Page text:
Craftsman Naffah Naffah single-handedly continues the ancient family tradition of bell making in Beit Chabeb.
On a countryside road that winds through stunning landscapes in the Metn region, lies Beit Chabeb, a typical Lebanese mountainside village with a history deeply intertwined with bell making. There, craftsmen from the village have designed and crafted bells for centuries.
Down an isolated tree-lined road, hides the workshop of Naffah Naffah, whose family has been making bells for over 300 years. Nowadays, he carries this ancient tradition into the modern age.
For Naffah, who learned the trade from his father and has been making bells for the past 27 years, the craft is his life’s passion and he’s well aware of the longstanding family heritage he keeps alive. With his brother following the path of priesthood, Naffah is now the only remaining member to still work in the same workshop that’s been used by the family for generations.
The family name Naffah itself is linked to the bell-making heritage of his distant relative. “Russians came to Beit Chabeb at the beginning of 1700 when it was a center for the industry; there were lots of craftsmen here,” says Naffah inside his vast workshop where several casts lay and tables are lined with tools. “A local man, Youssef Gabriel, worked as an apprentice in bell-making for the Russians. When he made his first bell they gave him the name Naffah as he had “done well” for the community, then the name carried on through the family.” The story of the Naffah family history is part of Lebanon’s heritage and is documented in the archives of the Holy Spirit University of Kaslik.
The Naffah family are renowned for their skills as bell craftsmen and Beit Chabeb has become the regional center for the trade, with Naffah-made bells ending up in churches all across the country as well as Syria, Jordan, Egypt, Iraq and Palestine.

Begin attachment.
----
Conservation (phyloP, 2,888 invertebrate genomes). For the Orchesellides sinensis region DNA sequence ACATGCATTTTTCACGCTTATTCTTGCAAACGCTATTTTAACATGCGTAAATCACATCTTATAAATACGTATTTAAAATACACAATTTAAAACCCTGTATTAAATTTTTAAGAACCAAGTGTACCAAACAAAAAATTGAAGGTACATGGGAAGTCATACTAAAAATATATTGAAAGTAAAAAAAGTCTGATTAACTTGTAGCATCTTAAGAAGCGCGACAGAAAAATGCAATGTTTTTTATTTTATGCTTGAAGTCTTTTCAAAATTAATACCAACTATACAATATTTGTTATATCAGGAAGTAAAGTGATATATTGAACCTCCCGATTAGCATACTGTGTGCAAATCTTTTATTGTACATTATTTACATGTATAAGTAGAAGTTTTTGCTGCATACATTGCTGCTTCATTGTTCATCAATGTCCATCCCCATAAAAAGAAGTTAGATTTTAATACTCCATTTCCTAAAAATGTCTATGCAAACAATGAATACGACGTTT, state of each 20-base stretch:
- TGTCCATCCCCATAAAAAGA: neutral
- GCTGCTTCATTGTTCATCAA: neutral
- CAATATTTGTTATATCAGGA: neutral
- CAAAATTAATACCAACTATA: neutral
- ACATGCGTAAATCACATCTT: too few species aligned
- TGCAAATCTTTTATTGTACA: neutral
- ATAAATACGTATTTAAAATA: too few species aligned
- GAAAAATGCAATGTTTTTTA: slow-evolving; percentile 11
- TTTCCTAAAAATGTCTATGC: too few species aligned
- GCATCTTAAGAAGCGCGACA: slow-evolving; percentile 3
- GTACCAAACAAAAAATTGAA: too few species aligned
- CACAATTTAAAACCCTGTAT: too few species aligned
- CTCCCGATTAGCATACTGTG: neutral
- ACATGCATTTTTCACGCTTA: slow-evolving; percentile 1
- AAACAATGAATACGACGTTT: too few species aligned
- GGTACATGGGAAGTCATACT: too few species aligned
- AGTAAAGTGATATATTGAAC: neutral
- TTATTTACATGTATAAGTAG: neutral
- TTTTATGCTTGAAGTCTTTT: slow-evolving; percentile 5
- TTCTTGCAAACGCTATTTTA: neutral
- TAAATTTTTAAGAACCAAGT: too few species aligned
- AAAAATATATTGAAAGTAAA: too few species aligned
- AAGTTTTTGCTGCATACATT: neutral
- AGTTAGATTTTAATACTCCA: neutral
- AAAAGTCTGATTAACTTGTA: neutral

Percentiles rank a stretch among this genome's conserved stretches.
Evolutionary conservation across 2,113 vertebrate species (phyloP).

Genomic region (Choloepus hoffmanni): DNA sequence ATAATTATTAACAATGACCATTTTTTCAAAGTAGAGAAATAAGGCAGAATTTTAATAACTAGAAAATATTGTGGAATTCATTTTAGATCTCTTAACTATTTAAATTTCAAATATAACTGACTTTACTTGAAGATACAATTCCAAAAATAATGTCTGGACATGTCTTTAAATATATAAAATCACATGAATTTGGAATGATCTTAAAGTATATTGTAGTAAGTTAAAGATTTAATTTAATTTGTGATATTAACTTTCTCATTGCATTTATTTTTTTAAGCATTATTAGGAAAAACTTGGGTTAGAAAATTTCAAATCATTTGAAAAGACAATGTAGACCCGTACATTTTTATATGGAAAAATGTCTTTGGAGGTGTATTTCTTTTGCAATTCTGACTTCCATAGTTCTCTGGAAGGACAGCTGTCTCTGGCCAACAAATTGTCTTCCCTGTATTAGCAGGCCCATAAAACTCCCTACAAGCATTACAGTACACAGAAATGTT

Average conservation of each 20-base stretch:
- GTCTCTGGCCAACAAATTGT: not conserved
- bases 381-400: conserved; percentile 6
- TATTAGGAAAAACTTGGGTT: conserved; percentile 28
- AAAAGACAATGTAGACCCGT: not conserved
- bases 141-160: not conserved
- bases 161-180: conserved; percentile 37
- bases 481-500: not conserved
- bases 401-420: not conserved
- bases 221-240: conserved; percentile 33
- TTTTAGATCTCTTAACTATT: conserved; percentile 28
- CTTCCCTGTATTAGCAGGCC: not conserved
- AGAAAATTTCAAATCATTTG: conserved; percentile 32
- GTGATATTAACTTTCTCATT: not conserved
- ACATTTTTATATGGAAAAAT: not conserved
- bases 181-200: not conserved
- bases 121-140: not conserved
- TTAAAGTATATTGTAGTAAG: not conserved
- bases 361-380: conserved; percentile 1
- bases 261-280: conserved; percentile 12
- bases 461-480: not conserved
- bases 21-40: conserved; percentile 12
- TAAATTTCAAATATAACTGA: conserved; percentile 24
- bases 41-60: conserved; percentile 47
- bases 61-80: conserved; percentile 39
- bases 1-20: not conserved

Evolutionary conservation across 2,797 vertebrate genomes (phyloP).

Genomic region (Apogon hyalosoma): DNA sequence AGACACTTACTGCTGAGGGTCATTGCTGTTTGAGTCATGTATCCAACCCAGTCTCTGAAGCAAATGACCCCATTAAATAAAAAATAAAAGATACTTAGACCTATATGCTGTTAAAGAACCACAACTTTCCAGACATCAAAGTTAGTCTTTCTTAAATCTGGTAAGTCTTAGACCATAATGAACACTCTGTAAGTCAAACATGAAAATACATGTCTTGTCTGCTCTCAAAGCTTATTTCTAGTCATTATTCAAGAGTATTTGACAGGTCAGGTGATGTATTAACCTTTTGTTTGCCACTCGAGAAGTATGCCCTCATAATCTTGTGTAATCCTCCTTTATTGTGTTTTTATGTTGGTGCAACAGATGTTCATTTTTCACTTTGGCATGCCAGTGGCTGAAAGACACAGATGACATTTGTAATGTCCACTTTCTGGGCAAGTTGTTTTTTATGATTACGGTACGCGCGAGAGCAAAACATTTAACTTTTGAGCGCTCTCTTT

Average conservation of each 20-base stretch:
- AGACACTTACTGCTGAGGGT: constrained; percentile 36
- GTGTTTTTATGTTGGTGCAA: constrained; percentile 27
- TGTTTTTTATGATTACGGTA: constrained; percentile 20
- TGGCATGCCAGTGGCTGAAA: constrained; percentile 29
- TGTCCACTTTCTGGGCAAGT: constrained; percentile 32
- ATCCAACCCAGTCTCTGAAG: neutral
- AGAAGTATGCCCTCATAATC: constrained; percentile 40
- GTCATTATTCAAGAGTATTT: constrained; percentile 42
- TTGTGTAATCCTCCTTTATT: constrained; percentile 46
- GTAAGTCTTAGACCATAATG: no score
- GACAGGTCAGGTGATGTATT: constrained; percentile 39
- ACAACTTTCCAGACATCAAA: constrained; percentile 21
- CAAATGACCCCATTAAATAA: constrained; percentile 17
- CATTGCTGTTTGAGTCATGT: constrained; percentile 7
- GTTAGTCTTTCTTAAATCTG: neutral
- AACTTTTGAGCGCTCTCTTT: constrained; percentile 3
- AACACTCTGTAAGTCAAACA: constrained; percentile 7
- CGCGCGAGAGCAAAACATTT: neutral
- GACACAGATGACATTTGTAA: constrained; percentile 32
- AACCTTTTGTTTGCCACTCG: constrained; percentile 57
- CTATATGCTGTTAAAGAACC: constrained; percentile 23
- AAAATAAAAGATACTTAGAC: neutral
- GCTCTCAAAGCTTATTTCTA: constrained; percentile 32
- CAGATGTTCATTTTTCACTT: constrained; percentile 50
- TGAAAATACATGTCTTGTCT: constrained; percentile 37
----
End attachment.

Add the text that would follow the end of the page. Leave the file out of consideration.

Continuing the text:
The art of bell making is a long and delicate process. Even though Naffah now runs the family business alone, he still produces around 30-35 per year, and the demand keeps increasing. He works long days, a strict routine from 5am-5pm every day, only stopping to collect his kids from school.
When a priest orders a church bell, Naffah finds out the size of the village and the area they want the sound of the bells to reach. From there, he determines the requires size and weight of the bell. Naffah creates four or five molds simultaneously from clay, which takes around 40 days to make and set. Afterward, a mixture of bronze, copper and tin is melted at 1000 degrees Celsius and poured into the mold. Once set, the mold is broken from the inside out and the finishing touches are made.
Over the years Naffah has worked within the field, he has noticed it evolve. “The industry was primitive before. The bell was set in a very simple oven made from wood; now we have brick ovens. My relatives used to only make molds in the summer so they would dry under the sun; now we can make them all year round.”
“I am very happy to continue the family tradition,” Naffah says. “I don’t work because I have to, I work because I love it.” He hopes that when his kids grow older one of them will choose to continue the family tradition and learn from him as he learned from his relatives.
For a visit to the historic bell foundry of Beit Chabeb call Naffah Naffah (03 575632).
What to See
Beit Chabeb, known for its typically Lebanese heritage houses and old grand mansions, is a picturesque village to wander around and soak up the atmosphere. It has 15 old churches, perhaps a result of its rich bell-making history. The oldest is Our Lady of the Forest, built in 1761.